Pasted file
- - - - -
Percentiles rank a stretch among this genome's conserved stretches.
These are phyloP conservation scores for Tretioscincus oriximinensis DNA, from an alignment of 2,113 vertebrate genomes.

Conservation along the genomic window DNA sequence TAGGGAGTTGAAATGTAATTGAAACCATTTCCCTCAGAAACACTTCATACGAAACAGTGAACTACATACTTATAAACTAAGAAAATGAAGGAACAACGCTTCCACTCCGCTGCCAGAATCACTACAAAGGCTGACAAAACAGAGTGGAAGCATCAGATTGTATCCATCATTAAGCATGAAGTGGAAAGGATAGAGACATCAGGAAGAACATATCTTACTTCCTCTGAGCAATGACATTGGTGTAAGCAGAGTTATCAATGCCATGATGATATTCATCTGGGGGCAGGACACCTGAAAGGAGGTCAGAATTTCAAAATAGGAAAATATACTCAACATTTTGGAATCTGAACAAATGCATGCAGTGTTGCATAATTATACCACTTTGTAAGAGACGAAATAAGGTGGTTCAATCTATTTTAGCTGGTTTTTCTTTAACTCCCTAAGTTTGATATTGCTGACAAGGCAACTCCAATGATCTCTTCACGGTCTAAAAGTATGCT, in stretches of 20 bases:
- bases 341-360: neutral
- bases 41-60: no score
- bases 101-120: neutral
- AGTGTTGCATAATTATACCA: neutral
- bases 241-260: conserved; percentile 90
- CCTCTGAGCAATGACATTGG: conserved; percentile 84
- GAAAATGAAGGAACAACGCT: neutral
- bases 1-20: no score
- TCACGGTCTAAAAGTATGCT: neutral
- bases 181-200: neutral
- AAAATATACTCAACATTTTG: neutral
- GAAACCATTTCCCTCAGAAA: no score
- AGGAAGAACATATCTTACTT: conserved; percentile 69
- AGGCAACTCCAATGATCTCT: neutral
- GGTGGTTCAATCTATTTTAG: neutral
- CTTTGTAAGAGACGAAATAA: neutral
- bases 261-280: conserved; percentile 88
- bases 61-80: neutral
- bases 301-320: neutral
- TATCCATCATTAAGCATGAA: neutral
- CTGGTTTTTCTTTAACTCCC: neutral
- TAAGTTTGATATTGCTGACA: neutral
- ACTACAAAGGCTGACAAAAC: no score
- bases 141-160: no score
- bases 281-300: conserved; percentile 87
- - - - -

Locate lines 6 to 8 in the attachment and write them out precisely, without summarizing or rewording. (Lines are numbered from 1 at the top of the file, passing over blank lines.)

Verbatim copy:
- bases 101-120: neutral
- AGTGTTGCATAATTATACCA: neutral
- bases 241-260: conserved; percentile 90